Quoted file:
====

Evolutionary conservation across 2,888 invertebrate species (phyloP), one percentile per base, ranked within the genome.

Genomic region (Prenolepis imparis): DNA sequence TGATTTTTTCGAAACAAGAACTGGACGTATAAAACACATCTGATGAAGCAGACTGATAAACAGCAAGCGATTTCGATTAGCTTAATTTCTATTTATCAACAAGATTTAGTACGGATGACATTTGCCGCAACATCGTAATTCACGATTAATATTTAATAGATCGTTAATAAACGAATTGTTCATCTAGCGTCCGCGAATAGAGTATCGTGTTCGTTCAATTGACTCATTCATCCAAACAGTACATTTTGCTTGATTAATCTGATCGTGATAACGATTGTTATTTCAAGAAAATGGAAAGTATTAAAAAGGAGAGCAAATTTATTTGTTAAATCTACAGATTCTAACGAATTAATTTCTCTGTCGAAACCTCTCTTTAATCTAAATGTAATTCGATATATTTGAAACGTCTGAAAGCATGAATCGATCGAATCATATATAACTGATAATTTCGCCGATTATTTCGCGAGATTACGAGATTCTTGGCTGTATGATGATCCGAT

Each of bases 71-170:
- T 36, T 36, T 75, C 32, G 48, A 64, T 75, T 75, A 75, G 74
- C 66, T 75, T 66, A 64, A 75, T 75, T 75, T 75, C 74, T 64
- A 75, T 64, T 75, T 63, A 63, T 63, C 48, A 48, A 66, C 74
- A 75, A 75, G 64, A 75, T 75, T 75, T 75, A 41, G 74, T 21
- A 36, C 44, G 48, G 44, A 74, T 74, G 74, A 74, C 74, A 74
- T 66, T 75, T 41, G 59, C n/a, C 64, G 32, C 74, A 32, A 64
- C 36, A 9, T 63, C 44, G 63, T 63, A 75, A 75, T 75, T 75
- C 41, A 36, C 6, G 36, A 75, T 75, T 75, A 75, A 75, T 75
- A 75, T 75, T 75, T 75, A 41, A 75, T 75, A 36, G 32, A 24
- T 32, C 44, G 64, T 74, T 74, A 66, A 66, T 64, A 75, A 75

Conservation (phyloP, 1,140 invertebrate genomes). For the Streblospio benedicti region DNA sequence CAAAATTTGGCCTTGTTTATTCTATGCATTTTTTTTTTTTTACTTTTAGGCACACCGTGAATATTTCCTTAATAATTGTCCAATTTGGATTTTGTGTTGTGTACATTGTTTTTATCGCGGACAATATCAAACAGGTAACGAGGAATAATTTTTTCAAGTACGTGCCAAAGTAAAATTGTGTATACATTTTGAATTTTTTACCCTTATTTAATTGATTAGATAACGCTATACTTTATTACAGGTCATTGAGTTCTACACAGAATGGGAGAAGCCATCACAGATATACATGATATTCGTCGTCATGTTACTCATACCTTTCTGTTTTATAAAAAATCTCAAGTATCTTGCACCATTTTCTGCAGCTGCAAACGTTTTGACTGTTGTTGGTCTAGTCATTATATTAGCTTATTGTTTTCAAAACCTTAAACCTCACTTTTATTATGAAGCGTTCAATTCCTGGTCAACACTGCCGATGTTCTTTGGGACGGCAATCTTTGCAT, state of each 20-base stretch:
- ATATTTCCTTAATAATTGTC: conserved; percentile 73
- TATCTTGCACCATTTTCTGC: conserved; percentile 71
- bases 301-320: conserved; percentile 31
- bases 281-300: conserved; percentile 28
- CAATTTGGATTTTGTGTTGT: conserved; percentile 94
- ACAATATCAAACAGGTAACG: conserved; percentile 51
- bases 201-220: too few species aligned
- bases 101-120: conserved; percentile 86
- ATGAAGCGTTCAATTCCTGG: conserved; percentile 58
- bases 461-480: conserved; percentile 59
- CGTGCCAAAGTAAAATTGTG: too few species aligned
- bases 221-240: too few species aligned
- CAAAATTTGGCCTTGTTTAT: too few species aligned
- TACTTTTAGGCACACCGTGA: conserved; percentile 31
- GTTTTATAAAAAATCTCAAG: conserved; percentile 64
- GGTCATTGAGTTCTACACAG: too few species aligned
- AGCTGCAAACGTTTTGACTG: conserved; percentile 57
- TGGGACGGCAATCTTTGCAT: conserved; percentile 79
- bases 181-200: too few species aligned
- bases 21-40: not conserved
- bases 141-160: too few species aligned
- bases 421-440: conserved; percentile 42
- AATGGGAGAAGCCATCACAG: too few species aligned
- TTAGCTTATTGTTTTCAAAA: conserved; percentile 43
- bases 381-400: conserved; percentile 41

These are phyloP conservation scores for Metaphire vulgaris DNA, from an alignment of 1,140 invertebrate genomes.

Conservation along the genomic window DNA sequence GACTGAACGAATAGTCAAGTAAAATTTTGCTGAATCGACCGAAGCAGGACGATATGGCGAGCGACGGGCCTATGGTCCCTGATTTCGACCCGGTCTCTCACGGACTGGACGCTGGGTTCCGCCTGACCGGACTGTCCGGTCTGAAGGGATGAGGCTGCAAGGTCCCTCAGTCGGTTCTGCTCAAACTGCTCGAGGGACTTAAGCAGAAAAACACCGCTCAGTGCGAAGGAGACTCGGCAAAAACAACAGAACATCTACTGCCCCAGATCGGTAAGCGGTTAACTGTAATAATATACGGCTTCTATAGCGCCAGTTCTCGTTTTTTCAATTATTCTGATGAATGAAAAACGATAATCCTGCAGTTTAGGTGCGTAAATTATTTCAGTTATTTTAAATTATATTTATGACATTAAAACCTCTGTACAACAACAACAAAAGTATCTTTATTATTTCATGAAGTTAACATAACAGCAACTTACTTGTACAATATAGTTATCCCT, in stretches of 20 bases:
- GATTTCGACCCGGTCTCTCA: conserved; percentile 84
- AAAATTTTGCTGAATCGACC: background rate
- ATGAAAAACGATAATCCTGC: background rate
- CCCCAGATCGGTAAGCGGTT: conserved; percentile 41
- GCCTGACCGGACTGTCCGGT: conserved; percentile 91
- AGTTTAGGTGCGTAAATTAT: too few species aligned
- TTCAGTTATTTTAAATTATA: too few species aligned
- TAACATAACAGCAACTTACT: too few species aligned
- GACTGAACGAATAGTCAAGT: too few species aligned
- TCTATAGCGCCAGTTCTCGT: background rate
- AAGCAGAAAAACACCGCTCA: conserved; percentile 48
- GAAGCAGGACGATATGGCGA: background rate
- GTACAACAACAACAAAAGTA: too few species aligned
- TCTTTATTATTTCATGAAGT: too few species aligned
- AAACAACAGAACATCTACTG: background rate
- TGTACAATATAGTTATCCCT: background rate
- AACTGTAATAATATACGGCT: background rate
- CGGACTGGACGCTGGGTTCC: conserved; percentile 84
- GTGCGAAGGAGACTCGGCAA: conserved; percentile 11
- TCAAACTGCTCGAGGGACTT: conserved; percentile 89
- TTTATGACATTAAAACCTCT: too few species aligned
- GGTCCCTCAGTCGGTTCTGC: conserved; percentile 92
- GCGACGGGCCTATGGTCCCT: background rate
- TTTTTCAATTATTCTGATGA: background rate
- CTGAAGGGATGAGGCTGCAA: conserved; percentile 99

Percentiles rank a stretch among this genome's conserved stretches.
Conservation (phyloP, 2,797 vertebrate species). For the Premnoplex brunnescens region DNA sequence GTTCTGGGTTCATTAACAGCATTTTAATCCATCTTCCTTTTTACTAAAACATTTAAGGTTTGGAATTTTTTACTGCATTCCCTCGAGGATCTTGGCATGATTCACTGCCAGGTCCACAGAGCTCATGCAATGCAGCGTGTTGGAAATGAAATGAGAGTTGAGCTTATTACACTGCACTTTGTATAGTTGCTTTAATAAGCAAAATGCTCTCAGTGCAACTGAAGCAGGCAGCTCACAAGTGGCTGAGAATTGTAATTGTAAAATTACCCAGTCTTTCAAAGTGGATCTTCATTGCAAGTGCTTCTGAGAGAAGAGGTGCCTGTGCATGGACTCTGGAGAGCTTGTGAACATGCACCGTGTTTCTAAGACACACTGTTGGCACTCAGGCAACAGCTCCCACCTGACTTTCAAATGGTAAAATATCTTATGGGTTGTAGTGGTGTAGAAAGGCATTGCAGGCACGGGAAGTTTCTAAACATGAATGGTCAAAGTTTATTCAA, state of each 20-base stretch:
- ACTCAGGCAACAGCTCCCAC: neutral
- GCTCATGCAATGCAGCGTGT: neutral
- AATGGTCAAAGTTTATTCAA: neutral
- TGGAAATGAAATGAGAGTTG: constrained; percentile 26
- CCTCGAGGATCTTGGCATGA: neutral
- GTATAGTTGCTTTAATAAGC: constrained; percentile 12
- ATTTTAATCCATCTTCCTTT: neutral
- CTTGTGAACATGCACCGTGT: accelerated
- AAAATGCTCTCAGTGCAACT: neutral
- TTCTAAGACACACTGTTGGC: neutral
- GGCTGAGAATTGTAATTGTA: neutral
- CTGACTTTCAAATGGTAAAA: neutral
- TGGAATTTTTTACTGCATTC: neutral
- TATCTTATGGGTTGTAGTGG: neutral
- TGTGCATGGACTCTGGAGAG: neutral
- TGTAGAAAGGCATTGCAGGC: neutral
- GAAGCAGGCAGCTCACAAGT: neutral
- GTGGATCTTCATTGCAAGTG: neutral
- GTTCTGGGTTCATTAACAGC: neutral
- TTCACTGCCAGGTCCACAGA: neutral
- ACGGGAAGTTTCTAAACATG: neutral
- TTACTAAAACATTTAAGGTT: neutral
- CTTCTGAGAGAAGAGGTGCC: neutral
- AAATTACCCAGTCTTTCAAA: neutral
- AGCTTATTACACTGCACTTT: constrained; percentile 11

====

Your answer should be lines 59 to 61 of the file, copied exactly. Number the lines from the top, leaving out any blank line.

- CGGACTGGACGCTGGGTTCC: conserved; percentile 84
- GTGCGAAGGAGACTCGGCAA: conserved; percentile 11
- TCAAACTGCTCGAGGGACTT: conserved; percentile 89